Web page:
Selfies in the changing room? Has Karl Lagerfeld gone too far this time?

Karl Lagerfeld, famous for being a world-renowned fashion designer and expressing a creepy desire to marry his cat, has had iPads built into the walls of the changing rooms inside his new flagship store in London. The reason? To encourage people to take more changing room selfies, of course!

According to reports, the store will also have a whole pack of iPad Minis dotted throughout the store too, to capture all of your favourite designer shopping moments for eternity.

It seems a little intrusive, but you’ve got to agree that the Lagerfeld team is smart. So many people take selfies as they’re trying on clothes, either to show off or get a verdict from their social media fans and followers, so why not provide them with a tool to encourage them to take more photos that’s just as much part of the changing room experience as posing in the mirror?

The problem is selfies are inherently super personal. The very nature of a selfie means they’re carefully constructed by the person taking them: the pose, the lighting, the timing, the situation. That’s what makes them so appealing, for the first time ever people aren’t ashamed to take a picture of their face and have complete control over how it looks.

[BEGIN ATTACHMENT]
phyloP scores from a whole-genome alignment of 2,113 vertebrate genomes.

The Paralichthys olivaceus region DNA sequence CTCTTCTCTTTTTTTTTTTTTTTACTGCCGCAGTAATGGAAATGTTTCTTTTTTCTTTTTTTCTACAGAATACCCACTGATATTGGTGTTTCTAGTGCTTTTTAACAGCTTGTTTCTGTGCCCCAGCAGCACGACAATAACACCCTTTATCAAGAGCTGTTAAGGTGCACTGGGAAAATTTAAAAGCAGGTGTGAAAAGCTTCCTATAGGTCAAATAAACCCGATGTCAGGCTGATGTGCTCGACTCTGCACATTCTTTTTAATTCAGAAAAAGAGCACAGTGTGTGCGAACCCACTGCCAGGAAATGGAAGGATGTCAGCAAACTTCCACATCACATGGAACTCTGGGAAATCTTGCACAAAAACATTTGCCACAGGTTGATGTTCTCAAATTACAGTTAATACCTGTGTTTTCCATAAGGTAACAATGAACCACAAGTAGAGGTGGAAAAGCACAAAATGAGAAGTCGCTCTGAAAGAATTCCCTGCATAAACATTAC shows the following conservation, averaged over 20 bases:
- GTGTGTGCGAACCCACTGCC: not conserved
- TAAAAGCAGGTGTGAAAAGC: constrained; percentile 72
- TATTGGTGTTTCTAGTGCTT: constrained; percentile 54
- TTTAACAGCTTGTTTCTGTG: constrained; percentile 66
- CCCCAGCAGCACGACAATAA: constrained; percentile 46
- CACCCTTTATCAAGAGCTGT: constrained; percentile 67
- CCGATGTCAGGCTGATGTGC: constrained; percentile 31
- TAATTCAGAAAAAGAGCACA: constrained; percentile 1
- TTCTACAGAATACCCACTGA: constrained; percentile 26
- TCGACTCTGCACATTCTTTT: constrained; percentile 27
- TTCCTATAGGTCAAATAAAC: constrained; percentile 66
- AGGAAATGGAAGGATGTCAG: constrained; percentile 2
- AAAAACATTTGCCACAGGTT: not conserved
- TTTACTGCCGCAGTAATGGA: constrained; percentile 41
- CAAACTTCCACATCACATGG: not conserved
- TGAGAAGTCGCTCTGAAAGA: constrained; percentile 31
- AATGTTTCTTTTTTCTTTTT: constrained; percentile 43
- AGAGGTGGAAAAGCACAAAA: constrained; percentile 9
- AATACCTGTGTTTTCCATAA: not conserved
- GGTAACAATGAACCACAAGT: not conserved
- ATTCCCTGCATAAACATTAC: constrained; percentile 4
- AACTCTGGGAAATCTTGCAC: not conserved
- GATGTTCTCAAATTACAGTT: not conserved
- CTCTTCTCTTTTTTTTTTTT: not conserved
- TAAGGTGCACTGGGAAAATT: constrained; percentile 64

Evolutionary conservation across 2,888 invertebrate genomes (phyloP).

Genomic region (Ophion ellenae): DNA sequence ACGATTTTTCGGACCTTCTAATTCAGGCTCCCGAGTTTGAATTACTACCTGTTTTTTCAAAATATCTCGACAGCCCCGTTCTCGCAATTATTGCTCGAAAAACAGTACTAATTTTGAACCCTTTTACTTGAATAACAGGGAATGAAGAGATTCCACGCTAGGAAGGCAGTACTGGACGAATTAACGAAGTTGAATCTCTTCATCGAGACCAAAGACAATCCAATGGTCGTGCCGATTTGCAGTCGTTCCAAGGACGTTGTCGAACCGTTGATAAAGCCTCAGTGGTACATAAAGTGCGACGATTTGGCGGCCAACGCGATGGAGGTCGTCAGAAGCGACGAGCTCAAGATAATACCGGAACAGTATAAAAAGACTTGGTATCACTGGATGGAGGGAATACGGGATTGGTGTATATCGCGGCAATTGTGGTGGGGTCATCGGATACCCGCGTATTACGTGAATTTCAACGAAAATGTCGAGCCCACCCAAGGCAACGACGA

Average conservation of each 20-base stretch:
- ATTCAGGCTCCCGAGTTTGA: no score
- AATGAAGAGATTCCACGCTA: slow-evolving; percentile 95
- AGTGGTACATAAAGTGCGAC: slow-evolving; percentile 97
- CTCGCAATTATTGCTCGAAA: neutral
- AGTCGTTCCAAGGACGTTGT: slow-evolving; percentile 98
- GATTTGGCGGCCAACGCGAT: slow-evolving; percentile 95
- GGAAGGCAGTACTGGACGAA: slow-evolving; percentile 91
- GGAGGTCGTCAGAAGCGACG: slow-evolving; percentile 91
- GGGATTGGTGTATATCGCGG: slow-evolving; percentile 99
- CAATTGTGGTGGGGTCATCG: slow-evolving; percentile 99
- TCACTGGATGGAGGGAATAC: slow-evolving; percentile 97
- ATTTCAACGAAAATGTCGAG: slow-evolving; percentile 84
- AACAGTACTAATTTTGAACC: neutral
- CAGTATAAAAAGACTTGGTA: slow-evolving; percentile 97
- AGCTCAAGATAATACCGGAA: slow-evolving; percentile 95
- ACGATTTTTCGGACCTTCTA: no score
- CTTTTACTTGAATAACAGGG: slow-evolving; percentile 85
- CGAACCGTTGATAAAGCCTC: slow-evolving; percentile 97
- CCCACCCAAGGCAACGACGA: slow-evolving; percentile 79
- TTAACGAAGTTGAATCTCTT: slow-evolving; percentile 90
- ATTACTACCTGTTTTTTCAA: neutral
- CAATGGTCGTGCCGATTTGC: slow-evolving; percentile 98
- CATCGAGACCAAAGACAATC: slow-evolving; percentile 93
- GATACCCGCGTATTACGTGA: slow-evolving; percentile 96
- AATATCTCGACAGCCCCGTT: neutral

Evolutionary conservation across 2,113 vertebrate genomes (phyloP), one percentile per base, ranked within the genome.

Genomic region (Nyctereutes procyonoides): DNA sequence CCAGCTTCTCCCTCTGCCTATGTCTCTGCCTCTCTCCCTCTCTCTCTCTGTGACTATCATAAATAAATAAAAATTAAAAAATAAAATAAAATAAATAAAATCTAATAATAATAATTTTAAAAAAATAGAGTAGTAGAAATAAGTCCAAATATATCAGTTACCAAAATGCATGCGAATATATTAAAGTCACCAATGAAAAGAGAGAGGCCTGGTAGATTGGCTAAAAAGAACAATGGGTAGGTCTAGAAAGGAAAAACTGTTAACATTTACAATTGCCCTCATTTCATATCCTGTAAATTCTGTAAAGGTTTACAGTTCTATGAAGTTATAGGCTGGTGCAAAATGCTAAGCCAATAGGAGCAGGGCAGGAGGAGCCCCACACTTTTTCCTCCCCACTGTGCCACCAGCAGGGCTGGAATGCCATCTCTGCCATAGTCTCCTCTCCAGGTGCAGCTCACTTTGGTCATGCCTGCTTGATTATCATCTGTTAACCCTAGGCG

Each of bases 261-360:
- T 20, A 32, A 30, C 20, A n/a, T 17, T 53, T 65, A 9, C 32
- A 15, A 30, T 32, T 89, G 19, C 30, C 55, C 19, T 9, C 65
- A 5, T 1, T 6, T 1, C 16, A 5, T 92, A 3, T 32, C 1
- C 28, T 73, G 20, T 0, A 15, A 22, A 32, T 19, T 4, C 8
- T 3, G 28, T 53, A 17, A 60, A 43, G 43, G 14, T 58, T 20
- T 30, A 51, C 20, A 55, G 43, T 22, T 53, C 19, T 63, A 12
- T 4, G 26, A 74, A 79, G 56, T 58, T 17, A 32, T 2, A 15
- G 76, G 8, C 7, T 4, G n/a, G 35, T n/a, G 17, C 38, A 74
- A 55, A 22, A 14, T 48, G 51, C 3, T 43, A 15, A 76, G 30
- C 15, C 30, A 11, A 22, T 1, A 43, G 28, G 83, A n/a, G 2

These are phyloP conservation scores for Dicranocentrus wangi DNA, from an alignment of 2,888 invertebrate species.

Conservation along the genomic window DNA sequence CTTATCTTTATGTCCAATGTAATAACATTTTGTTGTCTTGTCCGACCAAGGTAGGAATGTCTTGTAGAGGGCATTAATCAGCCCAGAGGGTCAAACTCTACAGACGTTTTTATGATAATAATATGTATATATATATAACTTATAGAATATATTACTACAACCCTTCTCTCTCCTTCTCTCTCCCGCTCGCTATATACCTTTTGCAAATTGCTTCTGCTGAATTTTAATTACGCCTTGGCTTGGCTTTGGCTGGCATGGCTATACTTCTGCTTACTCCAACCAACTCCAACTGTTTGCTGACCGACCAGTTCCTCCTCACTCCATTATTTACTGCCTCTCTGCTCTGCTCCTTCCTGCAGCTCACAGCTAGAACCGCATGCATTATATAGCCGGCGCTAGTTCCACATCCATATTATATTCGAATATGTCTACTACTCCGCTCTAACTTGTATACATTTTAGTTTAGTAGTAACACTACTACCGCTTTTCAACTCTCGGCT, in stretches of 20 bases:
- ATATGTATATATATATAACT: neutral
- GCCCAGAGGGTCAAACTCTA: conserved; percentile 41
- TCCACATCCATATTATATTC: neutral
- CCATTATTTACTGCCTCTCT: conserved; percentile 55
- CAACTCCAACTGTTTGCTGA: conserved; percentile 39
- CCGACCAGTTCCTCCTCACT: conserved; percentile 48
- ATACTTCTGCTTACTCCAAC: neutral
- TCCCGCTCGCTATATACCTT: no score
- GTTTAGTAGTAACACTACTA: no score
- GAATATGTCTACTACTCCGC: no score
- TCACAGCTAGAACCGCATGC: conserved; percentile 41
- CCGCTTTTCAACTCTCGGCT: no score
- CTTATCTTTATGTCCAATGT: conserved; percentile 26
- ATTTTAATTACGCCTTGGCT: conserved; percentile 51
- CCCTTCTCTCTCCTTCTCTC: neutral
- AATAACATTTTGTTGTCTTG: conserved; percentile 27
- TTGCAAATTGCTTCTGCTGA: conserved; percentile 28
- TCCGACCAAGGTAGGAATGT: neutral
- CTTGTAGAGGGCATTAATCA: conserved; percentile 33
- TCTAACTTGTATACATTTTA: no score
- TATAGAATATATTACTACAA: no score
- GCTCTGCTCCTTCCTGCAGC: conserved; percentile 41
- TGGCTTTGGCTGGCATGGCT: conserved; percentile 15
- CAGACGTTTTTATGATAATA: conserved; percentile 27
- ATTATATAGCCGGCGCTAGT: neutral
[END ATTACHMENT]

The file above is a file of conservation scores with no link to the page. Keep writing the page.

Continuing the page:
Many argue that this makes them fake, just another way for us to feel the pressure of society and attempt to alter the way we look and pout at the camera and yada, yada, yada. But read this great article from Amy McCarthy on Bustle and you’ll see that for many people it can be a really empowering form of self expression. On the other hand, for celebrities like James Franco, who wrote a piece about selfies in the NY Times, it’s a way of connecting with his fans that he has complete control over whenever he please. And that’s the whole point in a nutshell: selfies are about you and your face, so they can be about whatever YOU want them to be about.

However, if you start forcing people to get into selfie mode and dictating when they should and shouldn’t feel like snapping a photo of themselves, then you’re taking the self away from the selfie.

This doesn’t mean to say many people won’t jump at the chance to shout about the fact they’re trying on expensive items in the Lagerfeld store, but does mean the big fashion brains need to tread very carefully if this is going to start becoming a trend. Fitting iPads into changing rooms and invading such a personal space could actually lead to many people feeling forced into being on camera all the time, which is how we felt before the “selfie revolution” when people would tag us in really unflattering photos on Facebook.

Whether Karl Lagerfeld’s iPad selfie scheme is a win or fail remains to be seen, but brands need to be cautious when they’re jumping on the back of such popular and personal trends.

Becca Caddy